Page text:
Review of A Pastoral Rule for Today: Reviving an Ancient Practice by Burgess, Andrews, and Small

August 4, 2020

Burgess, John P., Jerry Andrews, and Joseph D. Small. A Pastoral Rule for Today: Reviving an Ancient Practice. Pp. x, 190. Downers Grove: InterVarsity Press, 2019. $20.00.


John P. Burgess is Professor of Systematic Theology at Pittsburgh Theological Seminary and author of Holy Rus’: The Rebirth of Orthodoxy in the New Russia (2017), and Encounters with Orthodoxy: How Protestant Churches Can Reform Themselves Again (2013). Jerry Andrews is pastor of First Presbyterian Church in San Diego California. Joseph D. Small is retired director of the Presbyterian Church (USA) Office of Theology and Worship, and author of To Be Reformed: Living the Tradition (2010), and Proclaiming the Great Ends of the Church (2010).

A Pastoral Rule for Today “emerged out of an initiative of the Office of Theology and Worship of the Presbyterian Church (USA) called Re-Forming Ministry” (p. ix). The book is the culmination of denominational dissatisfaction with the current state of pastoral ministry and a successful attempt by three significant figures to “analyze the current situation of the church and to propose ways to strengthen the theological foundations of pastoral ministry” (p. ix). “While other members of the initiative pursued different areas of concern,” Burgess, Andrews, and Small committed themselves to “formulating a contemporary pastoral rule that could guide and sustain the ministers of their denomination” (p. 163). The authors express concern with the state of pastoral ministry today and upsetting trends like the “deep declines in membership and significance” (p. 3) within mainline Protestant denominations, as well as the rise of technology and the time constraints placed upon pastors. By establishing a pastoral rule for today of healthy patterns and practices, pastors can stop suffering from “constant distraction, interruption, and fragmentation” (p. 4). By looking into the pastoral rules of the great saints of history, the authors seek to “stimulate creative thinking and spiritual discipline among our pastors and churches” (p. 163). “This book,” they claim, “is not an exercise in history for history’s sake but rather a grateful acknowledgment of how Christ binds us together with the saints and wise elders of every time and place” (p. 2).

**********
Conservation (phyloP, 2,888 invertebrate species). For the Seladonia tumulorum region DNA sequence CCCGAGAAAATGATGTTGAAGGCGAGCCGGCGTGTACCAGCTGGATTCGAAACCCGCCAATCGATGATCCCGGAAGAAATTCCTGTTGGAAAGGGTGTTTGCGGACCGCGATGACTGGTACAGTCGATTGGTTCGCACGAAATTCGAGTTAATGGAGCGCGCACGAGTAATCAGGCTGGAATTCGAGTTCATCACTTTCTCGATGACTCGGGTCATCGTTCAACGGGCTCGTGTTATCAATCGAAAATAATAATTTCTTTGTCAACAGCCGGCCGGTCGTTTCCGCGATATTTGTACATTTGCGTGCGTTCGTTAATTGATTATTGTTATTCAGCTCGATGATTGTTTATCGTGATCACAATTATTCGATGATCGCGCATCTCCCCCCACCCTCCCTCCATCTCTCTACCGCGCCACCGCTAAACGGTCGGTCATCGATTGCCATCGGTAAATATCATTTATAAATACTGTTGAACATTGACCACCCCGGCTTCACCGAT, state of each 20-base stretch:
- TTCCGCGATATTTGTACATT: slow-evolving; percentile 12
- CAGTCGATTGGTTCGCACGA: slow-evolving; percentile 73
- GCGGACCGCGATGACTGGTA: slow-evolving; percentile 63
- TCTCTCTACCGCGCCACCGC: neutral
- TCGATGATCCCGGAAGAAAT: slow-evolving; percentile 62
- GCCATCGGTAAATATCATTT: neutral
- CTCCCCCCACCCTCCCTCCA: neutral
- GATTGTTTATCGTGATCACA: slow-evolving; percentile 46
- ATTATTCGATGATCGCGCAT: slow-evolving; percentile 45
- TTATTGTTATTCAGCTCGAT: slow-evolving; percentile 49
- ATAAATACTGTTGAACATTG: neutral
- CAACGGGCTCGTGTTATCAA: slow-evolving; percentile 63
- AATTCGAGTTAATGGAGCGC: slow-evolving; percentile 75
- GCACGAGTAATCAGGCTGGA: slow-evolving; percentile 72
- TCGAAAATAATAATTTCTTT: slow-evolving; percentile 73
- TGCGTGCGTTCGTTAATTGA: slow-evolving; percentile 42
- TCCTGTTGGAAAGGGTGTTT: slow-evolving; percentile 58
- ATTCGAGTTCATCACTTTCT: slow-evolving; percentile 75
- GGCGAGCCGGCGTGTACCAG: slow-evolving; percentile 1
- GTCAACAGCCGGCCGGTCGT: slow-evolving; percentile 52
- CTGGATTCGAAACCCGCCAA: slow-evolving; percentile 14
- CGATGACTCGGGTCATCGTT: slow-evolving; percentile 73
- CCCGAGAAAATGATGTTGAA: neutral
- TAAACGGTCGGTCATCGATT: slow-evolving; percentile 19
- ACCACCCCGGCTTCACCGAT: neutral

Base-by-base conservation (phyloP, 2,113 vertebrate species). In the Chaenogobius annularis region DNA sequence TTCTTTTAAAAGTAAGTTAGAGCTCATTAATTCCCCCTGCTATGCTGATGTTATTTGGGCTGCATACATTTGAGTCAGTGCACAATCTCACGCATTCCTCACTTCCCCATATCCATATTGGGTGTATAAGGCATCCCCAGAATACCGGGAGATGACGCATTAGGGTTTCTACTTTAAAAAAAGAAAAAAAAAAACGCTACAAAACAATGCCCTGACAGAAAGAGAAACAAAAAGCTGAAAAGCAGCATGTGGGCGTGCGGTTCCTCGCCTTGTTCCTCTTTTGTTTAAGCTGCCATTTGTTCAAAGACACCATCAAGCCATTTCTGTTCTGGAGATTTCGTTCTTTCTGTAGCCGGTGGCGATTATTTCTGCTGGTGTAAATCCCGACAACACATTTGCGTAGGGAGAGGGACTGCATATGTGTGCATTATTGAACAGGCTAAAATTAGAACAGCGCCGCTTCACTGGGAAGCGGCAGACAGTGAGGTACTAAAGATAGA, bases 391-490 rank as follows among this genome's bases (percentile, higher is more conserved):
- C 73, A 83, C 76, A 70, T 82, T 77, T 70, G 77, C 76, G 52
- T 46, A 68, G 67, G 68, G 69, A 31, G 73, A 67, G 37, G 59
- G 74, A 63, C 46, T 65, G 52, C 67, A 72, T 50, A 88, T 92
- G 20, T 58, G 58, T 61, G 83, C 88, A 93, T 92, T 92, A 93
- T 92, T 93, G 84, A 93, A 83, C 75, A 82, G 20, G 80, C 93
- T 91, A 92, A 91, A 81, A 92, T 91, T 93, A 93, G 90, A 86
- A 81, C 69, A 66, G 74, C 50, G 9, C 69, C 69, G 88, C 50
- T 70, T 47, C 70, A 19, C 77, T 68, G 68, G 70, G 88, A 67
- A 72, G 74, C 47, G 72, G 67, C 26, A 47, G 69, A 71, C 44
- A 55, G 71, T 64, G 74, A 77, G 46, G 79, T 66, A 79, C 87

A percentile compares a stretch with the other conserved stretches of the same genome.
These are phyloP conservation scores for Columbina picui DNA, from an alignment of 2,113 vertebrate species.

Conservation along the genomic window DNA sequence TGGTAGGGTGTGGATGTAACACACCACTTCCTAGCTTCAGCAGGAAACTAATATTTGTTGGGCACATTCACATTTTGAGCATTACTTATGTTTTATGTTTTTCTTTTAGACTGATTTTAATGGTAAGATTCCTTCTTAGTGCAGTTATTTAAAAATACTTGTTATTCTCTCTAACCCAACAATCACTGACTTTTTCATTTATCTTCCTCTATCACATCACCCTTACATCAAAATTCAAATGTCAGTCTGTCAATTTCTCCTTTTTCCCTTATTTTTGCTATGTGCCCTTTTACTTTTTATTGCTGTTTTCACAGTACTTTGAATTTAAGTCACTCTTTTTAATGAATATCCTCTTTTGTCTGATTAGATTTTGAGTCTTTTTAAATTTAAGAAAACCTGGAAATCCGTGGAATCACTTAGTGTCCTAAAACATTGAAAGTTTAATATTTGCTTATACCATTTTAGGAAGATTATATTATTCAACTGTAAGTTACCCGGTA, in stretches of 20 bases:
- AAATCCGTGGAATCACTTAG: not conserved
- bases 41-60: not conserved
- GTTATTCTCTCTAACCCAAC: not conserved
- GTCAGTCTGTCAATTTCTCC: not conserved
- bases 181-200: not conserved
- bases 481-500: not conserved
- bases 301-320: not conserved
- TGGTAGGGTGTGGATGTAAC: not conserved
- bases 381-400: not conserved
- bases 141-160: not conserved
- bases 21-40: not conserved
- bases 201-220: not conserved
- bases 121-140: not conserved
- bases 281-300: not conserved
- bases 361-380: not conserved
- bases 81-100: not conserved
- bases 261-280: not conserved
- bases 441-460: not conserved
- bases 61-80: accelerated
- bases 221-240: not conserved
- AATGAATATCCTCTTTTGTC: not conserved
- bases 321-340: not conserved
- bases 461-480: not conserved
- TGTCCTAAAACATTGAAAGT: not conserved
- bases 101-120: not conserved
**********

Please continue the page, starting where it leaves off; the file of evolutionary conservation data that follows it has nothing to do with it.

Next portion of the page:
The rule consists of three components which they argue have been practiced regularly by the great Christian theologians and pastors of history: “personal discipline, conduct in ministry, and structures of mutual accountability” (p. 165). Though their aim is practical, their method is historical-theological. Andrews writes chapters on Augustine and Gregory the Great, while Small contributes entries on Benedict and Calvin. John Burgess writes three chapters covering the “rules” of Wesley, Newman, and Bonhoeffer. One significant strength of their method is that it clothes each historical chapter with practical ecclesiastical application and spiritual earnestness. One would expect the practical aims of their work to influence the content in negative ways, thus failing to plumb the theological depths of each figure and time period. Conversely, others may expect the theological depth of each chapter to deter contemporary readers. However, the authors have crafted a book that suffers not from these challenges. Their argument for establishing a pastoral rule for today is confidently interwoven into each historical sketch because of their belief that “the Christian past does not constrain our imagination but rather opens it into insights and possibilities for ministry” (pg. 1).